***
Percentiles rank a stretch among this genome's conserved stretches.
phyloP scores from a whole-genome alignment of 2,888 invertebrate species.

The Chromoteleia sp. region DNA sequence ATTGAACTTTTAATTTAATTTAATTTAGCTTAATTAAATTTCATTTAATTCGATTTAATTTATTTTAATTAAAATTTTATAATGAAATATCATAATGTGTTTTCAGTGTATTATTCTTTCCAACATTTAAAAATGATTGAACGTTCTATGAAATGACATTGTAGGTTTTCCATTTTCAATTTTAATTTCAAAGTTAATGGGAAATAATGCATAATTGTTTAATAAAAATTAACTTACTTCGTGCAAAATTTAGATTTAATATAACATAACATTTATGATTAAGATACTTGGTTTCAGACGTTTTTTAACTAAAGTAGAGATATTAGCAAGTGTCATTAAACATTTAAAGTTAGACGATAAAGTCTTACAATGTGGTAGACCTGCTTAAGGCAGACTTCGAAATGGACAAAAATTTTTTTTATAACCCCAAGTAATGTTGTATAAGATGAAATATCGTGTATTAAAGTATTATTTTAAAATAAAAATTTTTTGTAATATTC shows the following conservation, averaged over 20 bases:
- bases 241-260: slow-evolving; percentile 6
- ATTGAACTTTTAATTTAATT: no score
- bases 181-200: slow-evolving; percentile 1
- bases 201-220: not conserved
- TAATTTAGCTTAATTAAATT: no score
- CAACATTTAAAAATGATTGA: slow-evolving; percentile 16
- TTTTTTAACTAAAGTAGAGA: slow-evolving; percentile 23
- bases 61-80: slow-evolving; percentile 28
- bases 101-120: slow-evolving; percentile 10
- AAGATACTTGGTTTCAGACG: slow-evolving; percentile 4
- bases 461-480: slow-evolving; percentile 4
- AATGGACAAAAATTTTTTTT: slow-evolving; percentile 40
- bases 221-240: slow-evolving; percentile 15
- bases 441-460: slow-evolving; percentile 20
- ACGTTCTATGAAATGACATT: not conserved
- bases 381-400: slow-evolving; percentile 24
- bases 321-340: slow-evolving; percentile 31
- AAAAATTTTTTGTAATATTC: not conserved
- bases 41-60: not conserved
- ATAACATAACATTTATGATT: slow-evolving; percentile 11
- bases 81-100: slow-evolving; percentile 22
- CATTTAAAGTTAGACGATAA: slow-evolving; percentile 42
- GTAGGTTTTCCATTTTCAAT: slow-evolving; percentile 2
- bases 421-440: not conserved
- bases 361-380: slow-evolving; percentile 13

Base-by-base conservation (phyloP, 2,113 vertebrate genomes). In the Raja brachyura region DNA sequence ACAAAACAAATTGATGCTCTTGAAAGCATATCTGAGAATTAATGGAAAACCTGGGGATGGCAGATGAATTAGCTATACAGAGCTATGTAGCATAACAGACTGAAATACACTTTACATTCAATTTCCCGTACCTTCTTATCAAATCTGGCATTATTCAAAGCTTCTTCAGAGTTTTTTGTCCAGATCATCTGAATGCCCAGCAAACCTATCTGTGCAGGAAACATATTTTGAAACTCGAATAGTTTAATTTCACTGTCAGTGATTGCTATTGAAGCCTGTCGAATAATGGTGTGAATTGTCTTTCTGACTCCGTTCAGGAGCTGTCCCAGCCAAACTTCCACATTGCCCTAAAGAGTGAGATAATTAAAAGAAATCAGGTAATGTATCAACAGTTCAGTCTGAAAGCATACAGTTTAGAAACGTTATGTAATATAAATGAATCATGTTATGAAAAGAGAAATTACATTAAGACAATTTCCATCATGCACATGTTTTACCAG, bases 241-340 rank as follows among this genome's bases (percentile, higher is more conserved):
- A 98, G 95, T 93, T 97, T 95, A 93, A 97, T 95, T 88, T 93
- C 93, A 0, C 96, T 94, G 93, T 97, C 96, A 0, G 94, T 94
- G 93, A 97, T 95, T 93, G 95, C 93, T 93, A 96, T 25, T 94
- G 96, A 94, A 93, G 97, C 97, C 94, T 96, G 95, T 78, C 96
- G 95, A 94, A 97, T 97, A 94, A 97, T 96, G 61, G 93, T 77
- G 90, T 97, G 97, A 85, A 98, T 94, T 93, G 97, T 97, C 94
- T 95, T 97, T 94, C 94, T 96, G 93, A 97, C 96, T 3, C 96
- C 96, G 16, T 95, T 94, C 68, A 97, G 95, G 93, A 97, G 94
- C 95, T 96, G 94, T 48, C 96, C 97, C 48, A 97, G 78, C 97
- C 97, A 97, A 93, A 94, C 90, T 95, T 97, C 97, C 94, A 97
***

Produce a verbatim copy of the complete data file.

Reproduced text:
Percentiles rank a stretch among this genome's conserved stretches.
phyloP scores from a whole-genome alignment of 2,888 invertebrate species.

The Chromoteleia sp. region DNA sequence ATTGAACTTTTAATTTAATTTAATTTAGCTTAATTAAATTTCATTTAATTCGATTTAATTTATTTTAATTAAAATTTTATAATGAAATATCATAATGTGTTTTCAGTGTATTATTCTTTCCAACATTTAAAAATGATTGAACGTTCTATGAAATGACATTGTAGGTTTTCCATTTTCAATTTTAATTTCAAAGTTAATGGGAAATAATGCATAATTGTTTAATAAAAATTAACTTACTTCGTGCAAAATTTAGATTTAATATAACATAACATTTATGATTAAGATACTTGGTTTCAGACGTTTTTTAACTAAAGTAGAGATATTAGCAAGTGTCATTAAACATTTAAAGTTAGACGATAAAGTCTTACAATGTGGTAGACCTGCTTAAGGCAGACTTCGAAATGGACAAAAATTTTTTTTATAACCCCAAGTAATGTTGTATAAGATGAAATATCGTGTATTAAAGTATTATTTTAAAATAAAAATTTTTTGTAATATTC shows the following conservation, averaged over 20 bases:
- bases 241-260: slow-evolving; percentile 6
- ATTGAACTTTTAATTTAATT: no score
- bases 181-200: slow-evolving; percentile 1
- bases 201-220: not conserved
- TAATTTAGCTTAATTAAATT: no score
- CAACATTTAAAAATGATTGA: slow-evolving; percentile 16
- TTTTTTAACTAAAGTAGAGA: slow-evolving; percentile 23
- bases 61-80: slow-evolving; percentile 28
- bases 101-120: slow-evolving; percentile 10
- AAGATACTTGGTTTCAGACG: slow-evolving; percentile 4
- bases 461-480: slow-evolving; percentile 4
- AATGGACAAAAATTTTTTTT: slow-evolving; percentile 40
- bases 221-240: slow-evolving; percentile 15
- bases 441-460: slow-evolving; percentile 20
- ACGTTCTATGAAATGACATT: not conserved
- bases 381-400: slow-evolving; percentile 24
- bases 321-340: slow-evolving; percentile 31
- AAAAATTTTTTGTAATATTC: not conserved
- bases 41-60: not conserved
- ATAACATAACATTTATGATT: slow-evolving; percentile 11
- bases 81-100: slow-evolving; percentile 22
- CATTTAAAGTTAGACGATAA: slow-evolving; percentile 42
- GTAGGTTTTCCATTTTCAAT: slow-evolving; percentile 2
- bases 421-440: not conserved
- bases 361-380: slow-evolving; percentile 13

Base-by-base conservation (phyloP, 2,113 vertebrate genomes). In the Raja brachyura region DNA sequence ACAAAACAAATTGATGCTCTTGAAAGCATATCTGAGAATTAATGGAAAACCTGGGGATGGCAGATGAATTAGCTATACAGAGCTATGTAGCATAACAGACTGAAATACACTTTACATTCAATTTCCCGTACCTTCTTATCAAATCTGGCATTATTCAAAGCTTCTTCAGAGTTTTTTGTCCAGATCATCTGAATGCCCAGCAAACCTATCTGTGCAGGAAACATATTTTGAAACTCGAATAGTTTAATTTCACTGTCAGTGATTGCTATTGAAGCCTGTCGAATAATGGTGTGAATTGTCTTTCTGACTCCGTTCAGGAGCTGTCCCAGCCAAACTTCCACATTGCCCTAAAGAGTGAGATAATTAAAAGAAATCAGGTAATGTATCAACAGTTCAGTCTGAAAGCATACAGTTTAGAAACGTTATGTAATATAAATGAATCATGTTATGAAAAGAGAAATTACATTAAGACAATTTCCATCATGCACATGTTTTACCAG, bases 241-340 rank as follows among this genome's bases (percentile, higher is more conserved):
- A 98, G 95, T 93, T 97, T 95, A 93, A 97, T 95, T 88, T 93
- C 93, A 0, C 96, T 94, G 93, T 97, C 96, A 0, G 94, T 94
- G 93, A 97, T 95, T 93, G 95, C 93, T 93, A 96, T 25, T 94
- G 96, A 94, A 93, G 97, C 97, C 94, T 96, G 95, T 78, C 96
- G 95, A 94, A 97, T 97, A 94, A 97, T 96, G 61, G 93, T 77
- G 90, T 97, G 97, A 85, A 98, T 94, T 93, G 97, T 97, C 94
- T 95, T 97, T 94, C 94, T 96, G 93, A 97, C 96, T 3, C 96
- C 96, G 16, T 95, T 94, C 68, A 97, G 95, G 93, A 97, G 94
- C 95, T 96, G 94, T 48, C 96, C 97, C 48, A 97, G 78, C 97
- C 97, A 97, A 93, A 94, C 90, T 95, T 97, C 97, C 94, A 97